Wild market swings and resulting questions also highlight the role a financial advisor plays in crafting and executing a solid plan, which, thanks to multiple considerations, can be a complex undertaking. Prim outlined the long list of considerations that form the foundation of any plan. “You want to be consistent to who you are and think long term if you can. Of course, long term means something different based on each investor’s age, risk tolerance and unique situation, but market volatility like we have experienced this year can cause many to shun investing in the equity markets.
Or worse, to try and time the swings by coming in and out of the stock market,” he said. “Both ideas are usually incorrect and can negatively affect returns. A better path is to make a plan for where you want to be in a certain time, discover your risk tolerance, then implement a unique, diversified portfolio to get there. In the long run, statistics have proven that the consistent investor will have better results with a diversified approach that includes equity exposure.”
Prim understands the long run as well as anyone. He’s been in the wealth management industry since 1990. During the last three decades, he’s seen multiple changes. “From the evolution of exchange traded funds and online trading platforms to the recent introduction of crypto currency, access to the markets has changed drastically over the years,” he said. “Investors can now buy and sell securities on their phone in an instant, which is a far cry from how it was done in 1990.” Still, according to Prim, there’s a constant. “What has not changed is the need for most investors to get help. It can be very overwhelming to make sense of this rapidly changing market,” he said.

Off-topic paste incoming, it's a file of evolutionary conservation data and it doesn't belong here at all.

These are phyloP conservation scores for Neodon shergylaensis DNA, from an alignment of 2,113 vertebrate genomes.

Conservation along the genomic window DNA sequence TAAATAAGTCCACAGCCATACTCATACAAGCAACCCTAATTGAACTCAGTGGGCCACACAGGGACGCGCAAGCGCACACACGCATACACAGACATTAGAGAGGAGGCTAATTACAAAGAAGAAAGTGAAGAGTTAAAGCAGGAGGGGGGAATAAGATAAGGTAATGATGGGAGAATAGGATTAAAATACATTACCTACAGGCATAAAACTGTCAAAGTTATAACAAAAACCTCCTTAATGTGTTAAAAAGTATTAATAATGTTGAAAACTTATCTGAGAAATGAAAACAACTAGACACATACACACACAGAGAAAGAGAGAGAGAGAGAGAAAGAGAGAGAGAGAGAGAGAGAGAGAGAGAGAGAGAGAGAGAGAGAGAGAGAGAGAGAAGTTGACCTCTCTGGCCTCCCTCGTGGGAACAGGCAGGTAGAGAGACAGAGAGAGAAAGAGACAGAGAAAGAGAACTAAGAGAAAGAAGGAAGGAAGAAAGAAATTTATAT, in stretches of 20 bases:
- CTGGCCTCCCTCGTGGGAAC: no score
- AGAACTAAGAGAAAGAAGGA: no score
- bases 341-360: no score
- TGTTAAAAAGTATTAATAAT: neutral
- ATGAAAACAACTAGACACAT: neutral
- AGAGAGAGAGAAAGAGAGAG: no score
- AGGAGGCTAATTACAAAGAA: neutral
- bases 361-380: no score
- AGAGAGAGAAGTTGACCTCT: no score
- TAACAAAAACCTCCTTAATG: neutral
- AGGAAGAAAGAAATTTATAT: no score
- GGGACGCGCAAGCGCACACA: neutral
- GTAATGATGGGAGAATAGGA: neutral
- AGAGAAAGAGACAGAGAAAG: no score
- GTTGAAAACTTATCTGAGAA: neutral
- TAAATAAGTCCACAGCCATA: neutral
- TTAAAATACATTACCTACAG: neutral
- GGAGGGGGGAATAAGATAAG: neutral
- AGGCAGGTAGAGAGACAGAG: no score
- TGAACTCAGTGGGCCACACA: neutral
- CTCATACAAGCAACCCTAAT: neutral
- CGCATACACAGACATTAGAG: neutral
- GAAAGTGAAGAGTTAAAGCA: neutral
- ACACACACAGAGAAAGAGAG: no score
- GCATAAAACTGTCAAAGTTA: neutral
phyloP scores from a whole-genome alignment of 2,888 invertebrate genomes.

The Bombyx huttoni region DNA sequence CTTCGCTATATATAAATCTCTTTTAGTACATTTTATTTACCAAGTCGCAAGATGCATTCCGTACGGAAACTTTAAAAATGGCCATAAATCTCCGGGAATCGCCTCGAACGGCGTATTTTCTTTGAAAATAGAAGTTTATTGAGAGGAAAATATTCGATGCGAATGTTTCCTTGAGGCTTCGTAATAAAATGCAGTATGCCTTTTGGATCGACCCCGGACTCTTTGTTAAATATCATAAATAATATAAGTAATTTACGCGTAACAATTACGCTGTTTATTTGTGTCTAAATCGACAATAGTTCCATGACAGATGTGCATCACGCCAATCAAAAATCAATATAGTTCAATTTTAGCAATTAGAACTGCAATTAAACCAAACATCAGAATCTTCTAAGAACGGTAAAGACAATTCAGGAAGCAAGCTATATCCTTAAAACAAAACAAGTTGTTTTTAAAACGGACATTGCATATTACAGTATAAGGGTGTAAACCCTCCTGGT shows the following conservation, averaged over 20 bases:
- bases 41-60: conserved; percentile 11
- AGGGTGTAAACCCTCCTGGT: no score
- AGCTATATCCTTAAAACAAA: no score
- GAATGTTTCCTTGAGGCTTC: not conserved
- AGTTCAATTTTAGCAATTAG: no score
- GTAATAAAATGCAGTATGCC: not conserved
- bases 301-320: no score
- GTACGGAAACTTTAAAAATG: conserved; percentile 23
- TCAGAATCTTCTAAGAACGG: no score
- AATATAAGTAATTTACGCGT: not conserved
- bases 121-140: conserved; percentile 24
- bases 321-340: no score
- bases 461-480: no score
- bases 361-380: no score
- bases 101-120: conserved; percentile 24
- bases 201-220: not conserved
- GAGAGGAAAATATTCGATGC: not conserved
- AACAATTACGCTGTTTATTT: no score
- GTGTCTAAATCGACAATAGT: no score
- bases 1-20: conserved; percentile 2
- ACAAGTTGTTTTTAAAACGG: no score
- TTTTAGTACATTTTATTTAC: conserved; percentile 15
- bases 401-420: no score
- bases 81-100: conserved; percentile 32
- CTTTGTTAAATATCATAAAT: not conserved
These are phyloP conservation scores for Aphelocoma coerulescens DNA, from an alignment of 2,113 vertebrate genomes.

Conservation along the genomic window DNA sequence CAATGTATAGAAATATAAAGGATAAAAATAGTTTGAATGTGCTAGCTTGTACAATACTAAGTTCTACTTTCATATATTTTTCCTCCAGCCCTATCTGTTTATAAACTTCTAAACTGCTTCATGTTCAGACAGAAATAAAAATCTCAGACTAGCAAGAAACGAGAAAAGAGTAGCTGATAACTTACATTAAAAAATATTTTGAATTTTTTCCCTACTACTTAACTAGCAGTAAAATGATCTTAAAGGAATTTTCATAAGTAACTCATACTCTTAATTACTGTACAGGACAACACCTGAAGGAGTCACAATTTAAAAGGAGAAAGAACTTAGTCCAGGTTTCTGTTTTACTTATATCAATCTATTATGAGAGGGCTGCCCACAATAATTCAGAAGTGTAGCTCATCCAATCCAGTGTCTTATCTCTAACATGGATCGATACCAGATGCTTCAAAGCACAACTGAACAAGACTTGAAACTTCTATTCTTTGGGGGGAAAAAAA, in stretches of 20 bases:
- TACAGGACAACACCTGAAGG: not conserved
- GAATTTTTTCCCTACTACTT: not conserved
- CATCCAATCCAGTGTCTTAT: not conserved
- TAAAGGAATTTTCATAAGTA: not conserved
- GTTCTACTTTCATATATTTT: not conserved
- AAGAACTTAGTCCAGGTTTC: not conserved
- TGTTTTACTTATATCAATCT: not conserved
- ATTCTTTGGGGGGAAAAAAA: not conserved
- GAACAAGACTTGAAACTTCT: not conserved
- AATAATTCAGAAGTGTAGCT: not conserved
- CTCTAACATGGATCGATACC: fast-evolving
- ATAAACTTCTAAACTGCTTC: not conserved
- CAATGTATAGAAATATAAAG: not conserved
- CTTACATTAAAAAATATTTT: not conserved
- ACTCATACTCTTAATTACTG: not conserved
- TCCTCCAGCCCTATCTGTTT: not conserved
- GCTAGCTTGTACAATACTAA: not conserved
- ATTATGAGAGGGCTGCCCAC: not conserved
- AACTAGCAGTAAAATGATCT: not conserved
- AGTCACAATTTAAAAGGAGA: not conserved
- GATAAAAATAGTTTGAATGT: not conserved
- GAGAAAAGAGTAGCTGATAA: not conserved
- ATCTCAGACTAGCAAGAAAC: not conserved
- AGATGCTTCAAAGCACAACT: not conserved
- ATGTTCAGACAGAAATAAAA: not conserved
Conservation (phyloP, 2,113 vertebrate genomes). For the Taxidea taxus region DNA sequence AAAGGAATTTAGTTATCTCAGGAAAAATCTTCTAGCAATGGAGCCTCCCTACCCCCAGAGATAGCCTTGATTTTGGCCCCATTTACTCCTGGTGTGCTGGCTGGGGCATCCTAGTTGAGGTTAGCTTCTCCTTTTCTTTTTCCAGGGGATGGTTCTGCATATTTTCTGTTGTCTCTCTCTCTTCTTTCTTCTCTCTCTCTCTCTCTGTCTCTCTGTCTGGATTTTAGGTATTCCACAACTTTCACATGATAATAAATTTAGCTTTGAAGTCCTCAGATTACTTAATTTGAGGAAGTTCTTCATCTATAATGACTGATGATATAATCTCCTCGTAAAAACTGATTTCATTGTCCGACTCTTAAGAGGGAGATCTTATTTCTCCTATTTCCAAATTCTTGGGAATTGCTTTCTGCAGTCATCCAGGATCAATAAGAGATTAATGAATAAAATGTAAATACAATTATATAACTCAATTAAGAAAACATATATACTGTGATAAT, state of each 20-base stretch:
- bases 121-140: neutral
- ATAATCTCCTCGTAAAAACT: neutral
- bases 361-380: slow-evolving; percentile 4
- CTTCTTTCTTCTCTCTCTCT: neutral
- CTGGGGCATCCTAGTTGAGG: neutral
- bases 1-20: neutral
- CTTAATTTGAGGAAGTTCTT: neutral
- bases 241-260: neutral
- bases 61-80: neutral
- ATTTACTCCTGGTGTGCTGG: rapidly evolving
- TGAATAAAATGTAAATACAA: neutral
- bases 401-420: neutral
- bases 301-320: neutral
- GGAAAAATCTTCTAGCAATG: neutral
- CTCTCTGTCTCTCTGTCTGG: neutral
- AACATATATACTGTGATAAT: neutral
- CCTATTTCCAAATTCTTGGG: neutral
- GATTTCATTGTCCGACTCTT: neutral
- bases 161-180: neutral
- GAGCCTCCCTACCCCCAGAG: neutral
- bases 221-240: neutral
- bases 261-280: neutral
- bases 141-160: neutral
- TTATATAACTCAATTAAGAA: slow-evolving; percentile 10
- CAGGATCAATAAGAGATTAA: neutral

Overby has seen the recent economic uncertainty shake the confidence of DIY investors and bring people to or back to financial advisors as they seek answers and understanding. “When volatility strikes and economic uncertainty appears, investors become concerned and turn back to financial professionals for help,” she said.
The effort River Region wealth management professionals put into aiding their clients is matched by a commitment to community. “Members of the wealth management industry are good community stewards,” Pritchett said. “Advisors in our firm and our colleagues at other companies are heavily involved in charitable causes and community service projects in the area.”
Prim shared similar thoughts. “Montgomery has been blessed to have a large, diverse set of wealth management offerings for decades. This has created many job opportunities and impacted many lives,” he said. “Go to any charitable event and take a look at the donor list. It will be filled with numerous wealth management firms and individuals.”
Members of the wealth management industry may be doing their part to improve the quality of life here, but the industry itself is facing its own challenges. A major hurdle is the shrinking size of available financial advisors. “Our industry always needs talent, and now it is even more in demand,” Prim said. “With technology advancing the delivery of our services, we are in need of young people who want to help clients reach their goals.”
Dubina agreed, calling the smaller number of young people currently entering the field in the next 10 years, one of his industry’s “biggest challenges.” “The role of a wealth advisor is, and always will be, important for folks in all walks of life,” he said. “Due to the lack of new, young professionals, I do worry about the financial literacy of the next generation without access to wealth advisors from their generation.”